Snapshots of the Qin era

0 Comment(s)Print E-mail China Daily, August 20, 2019
A tiger-shaped tally of the Qin era from the collection of the National Museum of China.[Photo by Jiangdong/China Daily]

The late historian, Li Xueqin, once said the Liye slips had the same academic value as that of oracle bones and scripts found among the ruins of Yin, the last capital of the Shang Dynasty (c. 16th century-11th century BC) in today's Anyang, Henan province, and that of the Dunhuang manuscripts dating from the fourth to the 11th centuries, discovered in the Mogao Caves in Gansu province.

Ying Zheng, or Qin Shihuang, the founder of the Qin Dynasty, abolished a previous territorial feudal system of landholding and established prefectures and counties for better governance.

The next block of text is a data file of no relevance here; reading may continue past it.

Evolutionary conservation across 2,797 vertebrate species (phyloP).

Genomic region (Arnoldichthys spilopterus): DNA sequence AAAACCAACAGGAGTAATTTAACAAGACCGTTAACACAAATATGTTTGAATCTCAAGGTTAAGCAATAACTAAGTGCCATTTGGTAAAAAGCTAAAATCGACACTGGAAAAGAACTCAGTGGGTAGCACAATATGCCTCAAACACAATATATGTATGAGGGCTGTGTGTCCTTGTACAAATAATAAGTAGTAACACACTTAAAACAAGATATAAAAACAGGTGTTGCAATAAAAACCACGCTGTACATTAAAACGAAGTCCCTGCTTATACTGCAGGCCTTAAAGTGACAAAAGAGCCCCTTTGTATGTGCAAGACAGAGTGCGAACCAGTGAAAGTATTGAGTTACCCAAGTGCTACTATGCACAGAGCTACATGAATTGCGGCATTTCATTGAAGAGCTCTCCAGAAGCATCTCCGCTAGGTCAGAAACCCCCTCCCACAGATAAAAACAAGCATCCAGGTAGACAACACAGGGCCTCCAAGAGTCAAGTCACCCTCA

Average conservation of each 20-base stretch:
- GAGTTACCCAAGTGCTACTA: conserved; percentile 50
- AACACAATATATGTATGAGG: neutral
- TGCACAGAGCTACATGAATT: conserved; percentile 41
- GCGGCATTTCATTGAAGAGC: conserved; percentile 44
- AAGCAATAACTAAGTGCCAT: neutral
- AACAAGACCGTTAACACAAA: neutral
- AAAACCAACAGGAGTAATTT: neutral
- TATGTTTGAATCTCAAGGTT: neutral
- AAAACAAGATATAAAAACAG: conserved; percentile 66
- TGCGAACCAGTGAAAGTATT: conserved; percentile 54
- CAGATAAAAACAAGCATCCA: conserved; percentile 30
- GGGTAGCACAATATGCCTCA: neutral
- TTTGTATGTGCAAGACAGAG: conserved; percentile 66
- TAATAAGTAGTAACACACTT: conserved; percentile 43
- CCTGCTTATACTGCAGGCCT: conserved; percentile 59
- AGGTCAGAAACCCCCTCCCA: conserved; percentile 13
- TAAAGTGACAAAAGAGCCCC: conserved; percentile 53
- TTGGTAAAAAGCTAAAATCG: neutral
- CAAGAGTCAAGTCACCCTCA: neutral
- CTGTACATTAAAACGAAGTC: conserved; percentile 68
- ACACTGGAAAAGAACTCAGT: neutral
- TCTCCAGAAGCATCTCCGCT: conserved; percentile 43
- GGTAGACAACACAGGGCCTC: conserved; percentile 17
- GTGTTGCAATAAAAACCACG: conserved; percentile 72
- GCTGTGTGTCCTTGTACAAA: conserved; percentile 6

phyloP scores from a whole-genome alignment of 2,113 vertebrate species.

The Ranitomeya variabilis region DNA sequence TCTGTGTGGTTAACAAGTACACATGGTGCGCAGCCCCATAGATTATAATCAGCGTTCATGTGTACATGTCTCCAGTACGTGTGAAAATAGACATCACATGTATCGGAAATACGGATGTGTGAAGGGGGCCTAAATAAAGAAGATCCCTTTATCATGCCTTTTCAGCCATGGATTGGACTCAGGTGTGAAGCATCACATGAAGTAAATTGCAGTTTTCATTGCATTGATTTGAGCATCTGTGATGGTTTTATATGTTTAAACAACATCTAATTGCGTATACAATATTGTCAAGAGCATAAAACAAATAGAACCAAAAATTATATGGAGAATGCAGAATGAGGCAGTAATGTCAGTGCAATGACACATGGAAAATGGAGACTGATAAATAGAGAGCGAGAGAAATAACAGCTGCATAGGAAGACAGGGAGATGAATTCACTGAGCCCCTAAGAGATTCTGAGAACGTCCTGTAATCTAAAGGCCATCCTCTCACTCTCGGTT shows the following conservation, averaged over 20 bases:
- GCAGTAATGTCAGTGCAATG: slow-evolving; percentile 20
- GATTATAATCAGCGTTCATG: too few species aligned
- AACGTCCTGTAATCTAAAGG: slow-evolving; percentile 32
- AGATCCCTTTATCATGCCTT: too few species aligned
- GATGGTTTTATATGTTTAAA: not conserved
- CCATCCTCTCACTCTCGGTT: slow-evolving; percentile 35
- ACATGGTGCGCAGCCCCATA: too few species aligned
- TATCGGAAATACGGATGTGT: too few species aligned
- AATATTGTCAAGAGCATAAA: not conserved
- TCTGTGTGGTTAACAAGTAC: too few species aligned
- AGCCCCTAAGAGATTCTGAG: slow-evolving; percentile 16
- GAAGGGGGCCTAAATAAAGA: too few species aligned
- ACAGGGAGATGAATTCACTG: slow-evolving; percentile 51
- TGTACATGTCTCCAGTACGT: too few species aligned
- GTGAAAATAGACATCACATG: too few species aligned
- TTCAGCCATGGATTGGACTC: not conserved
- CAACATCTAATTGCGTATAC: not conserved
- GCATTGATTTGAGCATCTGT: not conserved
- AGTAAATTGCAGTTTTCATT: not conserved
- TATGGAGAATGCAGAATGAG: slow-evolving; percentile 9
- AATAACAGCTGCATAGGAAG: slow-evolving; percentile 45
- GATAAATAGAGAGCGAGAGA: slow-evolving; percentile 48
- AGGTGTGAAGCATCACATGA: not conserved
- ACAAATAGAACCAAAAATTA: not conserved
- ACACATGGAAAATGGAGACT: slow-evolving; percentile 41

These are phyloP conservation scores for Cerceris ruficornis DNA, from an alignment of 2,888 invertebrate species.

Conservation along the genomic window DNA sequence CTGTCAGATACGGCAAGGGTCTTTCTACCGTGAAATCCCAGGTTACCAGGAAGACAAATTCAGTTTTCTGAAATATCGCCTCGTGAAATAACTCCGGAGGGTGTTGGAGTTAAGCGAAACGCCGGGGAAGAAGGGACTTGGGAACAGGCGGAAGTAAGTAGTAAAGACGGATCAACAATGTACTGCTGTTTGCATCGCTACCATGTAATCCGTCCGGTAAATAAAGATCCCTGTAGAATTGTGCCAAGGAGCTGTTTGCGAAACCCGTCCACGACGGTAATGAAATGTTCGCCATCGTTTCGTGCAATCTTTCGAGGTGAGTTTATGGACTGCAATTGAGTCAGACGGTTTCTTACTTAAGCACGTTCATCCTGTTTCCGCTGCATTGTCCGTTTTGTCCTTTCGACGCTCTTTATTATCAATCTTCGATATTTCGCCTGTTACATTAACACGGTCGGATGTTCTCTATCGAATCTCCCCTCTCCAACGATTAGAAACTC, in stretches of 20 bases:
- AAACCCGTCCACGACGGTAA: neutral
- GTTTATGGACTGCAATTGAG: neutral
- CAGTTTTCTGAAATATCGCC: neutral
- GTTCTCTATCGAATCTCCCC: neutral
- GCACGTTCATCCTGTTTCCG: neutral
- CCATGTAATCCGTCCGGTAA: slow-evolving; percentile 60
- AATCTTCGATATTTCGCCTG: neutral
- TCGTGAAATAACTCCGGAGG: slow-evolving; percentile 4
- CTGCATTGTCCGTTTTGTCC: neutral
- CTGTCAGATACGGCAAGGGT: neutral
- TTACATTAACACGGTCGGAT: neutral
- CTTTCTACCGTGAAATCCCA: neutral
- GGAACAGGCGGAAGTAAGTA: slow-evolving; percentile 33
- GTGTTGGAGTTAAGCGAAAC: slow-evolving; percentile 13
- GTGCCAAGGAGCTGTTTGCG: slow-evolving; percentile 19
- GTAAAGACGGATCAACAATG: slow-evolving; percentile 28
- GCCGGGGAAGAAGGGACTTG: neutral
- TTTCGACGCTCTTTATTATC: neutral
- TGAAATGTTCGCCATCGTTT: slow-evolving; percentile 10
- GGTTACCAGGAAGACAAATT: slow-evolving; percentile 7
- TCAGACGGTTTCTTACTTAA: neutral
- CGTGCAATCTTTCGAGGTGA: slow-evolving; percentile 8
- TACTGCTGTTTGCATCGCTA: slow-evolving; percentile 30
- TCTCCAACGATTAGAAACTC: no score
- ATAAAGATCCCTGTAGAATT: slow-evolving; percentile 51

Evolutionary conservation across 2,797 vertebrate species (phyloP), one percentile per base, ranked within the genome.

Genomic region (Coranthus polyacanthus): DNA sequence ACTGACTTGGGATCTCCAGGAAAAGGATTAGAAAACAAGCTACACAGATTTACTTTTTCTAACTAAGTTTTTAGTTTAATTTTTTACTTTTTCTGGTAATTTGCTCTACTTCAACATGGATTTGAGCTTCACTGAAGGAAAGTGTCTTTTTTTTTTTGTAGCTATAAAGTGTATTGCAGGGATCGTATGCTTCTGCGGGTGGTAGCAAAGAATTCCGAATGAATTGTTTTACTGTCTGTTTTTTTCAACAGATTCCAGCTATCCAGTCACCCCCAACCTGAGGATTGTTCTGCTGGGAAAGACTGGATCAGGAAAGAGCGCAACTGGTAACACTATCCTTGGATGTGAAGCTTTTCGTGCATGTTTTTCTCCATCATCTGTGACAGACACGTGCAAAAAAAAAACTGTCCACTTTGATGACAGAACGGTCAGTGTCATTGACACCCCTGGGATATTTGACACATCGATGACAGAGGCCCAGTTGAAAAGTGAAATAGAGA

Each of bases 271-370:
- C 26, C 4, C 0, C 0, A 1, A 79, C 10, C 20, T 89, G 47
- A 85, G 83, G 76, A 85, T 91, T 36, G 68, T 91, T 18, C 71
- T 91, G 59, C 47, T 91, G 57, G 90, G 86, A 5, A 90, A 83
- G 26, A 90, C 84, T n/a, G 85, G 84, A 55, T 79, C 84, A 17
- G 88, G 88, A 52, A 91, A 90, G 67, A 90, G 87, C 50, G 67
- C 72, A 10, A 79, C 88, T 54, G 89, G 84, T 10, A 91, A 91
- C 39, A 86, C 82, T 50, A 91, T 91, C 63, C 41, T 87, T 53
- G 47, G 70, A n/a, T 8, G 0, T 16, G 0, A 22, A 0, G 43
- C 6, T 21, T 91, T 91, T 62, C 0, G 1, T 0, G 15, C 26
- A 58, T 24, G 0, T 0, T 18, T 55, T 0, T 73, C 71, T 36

Liye was the government residence of Qianling prefecture under Dongting county. Its strategic importance as a military garrison and regional government is also reflected in writings on the slips.

For instance, a normal workday of an administrator in Qianling went like this: He arrived in office at 7 am and left at 5 pm; wrote down the time when he sent out or received official documents, including minutes and hours, indicating strict management at work. The slips also give clues on how work assessment was done then.

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